Legislators Seek Law on Algal Toxins in Drinking Water

Posted in: Drinking Water News, United States Water News, Water Contamination
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Tory Gabriel, Ohio Sea Grant fisheries outreach coordinator, holds a water sample containing microcystis, the type of blue-green algae that can produce a toxin, taken in August near Rattlesnake Island in Lake Erie.
(Photo credit: File photo )

Article courtesy of Kristina Smith | September 19, 2014 | Coshocton Tribune | Shared as educational material

Two state representatives want the state to set standards for acceptable and dangerous levels of toxin from algae in Ohio drinking water.

There are no state or federal regulations for how much toxin, which can cause liver problems and gastrointestinal illness, drinking water may contain.

State Reps. Mike Sheehy, D-Oregon, and John Patterson, D-Jefferson, on Friday introduced legislation that would set the levels and require the Ohio Environmental Protection Agency to develop procedures for testing the toxin.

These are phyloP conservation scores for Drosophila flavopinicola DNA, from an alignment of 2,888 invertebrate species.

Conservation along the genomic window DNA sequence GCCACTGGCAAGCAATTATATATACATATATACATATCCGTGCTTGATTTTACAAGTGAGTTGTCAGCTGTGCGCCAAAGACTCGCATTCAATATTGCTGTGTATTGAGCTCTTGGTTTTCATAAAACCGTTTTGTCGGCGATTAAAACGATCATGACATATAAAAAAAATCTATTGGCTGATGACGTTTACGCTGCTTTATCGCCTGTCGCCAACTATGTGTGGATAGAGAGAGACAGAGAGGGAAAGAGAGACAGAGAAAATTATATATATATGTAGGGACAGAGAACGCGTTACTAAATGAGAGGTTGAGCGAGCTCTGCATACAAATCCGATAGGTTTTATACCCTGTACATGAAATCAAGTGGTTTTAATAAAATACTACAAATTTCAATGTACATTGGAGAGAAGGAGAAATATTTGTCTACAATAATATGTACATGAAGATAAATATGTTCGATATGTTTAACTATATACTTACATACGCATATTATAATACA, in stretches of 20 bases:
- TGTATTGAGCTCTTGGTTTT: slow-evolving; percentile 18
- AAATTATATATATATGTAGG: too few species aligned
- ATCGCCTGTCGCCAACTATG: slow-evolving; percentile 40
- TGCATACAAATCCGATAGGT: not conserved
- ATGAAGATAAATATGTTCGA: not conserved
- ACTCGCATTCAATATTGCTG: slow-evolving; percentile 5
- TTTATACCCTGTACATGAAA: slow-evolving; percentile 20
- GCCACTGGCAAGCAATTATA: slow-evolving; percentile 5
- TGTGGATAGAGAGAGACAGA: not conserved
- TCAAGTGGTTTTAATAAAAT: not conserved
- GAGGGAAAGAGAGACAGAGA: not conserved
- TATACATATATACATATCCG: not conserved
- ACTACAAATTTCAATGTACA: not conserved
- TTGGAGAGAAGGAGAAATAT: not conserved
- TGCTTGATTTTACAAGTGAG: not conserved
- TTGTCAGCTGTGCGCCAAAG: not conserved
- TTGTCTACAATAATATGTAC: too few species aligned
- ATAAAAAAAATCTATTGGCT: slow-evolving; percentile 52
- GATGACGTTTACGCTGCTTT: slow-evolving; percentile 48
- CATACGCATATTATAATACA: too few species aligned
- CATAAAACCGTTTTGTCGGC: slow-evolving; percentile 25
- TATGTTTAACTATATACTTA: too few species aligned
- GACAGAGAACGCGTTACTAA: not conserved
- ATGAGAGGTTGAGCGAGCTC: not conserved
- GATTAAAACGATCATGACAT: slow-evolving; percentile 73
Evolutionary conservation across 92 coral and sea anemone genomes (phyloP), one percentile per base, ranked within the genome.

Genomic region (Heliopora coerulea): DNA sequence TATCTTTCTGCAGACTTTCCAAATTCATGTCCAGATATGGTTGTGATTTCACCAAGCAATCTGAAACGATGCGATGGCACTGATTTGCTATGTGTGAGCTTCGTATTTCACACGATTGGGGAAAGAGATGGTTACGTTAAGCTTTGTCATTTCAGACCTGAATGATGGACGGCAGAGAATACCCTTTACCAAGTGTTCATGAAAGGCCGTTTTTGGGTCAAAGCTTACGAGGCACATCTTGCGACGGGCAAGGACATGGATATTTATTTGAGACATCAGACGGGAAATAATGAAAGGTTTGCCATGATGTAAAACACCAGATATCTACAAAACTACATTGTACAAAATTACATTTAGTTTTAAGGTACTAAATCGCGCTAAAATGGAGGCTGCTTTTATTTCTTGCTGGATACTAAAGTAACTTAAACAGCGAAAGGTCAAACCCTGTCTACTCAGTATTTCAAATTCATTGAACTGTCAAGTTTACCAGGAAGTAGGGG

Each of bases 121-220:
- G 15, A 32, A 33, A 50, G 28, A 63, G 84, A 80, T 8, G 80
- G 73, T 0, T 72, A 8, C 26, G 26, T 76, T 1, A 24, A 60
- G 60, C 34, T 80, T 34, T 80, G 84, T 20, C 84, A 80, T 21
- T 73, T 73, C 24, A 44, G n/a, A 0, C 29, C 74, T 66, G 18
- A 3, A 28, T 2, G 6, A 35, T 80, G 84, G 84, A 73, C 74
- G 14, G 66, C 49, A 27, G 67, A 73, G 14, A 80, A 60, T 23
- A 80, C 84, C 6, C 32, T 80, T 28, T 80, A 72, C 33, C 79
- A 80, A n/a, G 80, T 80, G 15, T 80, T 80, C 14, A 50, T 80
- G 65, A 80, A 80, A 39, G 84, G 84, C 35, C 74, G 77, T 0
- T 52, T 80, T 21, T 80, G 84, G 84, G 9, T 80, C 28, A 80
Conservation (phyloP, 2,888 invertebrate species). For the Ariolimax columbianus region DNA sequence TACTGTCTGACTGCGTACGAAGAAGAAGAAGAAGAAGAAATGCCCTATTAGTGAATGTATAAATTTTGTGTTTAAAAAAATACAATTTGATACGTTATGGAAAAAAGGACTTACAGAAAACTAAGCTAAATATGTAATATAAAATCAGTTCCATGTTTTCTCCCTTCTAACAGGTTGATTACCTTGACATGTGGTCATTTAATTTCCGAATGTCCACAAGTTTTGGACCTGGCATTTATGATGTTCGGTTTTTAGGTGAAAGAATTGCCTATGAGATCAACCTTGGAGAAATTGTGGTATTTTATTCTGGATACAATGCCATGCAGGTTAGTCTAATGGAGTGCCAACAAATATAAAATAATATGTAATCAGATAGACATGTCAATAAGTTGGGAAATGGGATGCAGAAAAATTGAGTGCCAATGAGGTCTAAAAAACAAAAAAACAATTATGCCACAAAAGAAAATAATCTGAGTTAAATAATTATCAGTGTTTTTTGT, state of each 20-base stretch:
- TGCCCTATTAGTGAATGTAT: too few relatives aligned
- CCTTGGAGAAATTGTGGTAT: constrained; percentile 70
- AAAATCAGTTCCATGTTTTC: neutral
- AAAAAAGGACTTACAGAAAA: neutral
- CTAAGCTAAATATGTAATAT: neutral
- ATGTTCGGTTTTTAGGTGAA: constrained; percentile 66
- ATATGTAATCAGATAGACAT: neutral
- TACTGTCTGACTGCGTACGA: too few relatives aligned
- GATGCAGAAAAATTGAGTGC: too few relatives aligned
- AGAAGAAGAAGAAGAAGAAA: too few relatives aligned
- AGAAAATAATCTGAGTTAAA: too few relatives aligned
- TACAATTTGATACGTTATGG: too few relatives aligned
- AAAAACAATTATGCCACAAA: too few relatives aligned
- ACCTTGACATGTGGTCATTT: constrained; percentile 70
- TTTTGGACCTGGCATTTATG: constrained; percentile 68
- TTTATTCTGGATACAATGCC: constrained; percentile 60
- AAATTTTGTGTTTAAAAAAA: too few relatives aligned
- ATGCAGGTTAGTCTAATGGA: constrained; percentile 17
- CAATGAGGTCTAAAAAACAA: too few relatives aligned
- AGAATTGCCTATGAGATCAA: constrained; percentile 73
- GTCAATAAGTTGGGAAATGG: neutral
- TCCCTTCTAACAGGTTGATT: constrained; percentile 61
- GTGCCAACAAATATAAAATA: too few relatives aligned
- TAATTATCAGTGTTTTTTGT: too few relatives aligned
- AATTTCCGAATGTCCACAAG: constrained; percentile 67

The legislation also would require water plants to test for the toxin and notify their local health department if the toxin, called microcystin, reached a certain level.

The bill comes after toxins from harmful algae on Lake Erie contaminated Toledo’s drinking water in early August. The city notified its more than 400,000 customers in Ohio and Michigan not to drink the water.

Without regulations, water plants rely on the World Health Organization’s guideline that there be no more than 1 part per billion of the toxin. During Toledo’s water crisis, its water contained 5 parts per billion.

Three federal lawmakers also are pushing for similar federal regulations. Rep. Marcy Kaptur, D-Toledo, and Sens. Sherrod Brown, D-Ohio, and Rob Portman, R-Ohio, introduced a bill last week that would push federal officials to develop a standard for a safe level of microcystin in drinking water.

Harmful algal blooms were a problem on Lake Erie in the 1960s and ’70s and re-emerged as an issue in 2002. Phosphorous from farm runoff and sewer plants feeds the algae, which has started in Lake Erie’s Western Basin in recent.

The blue-green algae, which is really a bacteria, can produce the toxin as it dies. In western Ohio, Grand Lake St. Marys has dealt for years with harmful algae and advisories warning the public to stay out of the water.

Toxins from algae are found in bodies of water across the U.S. and the world.

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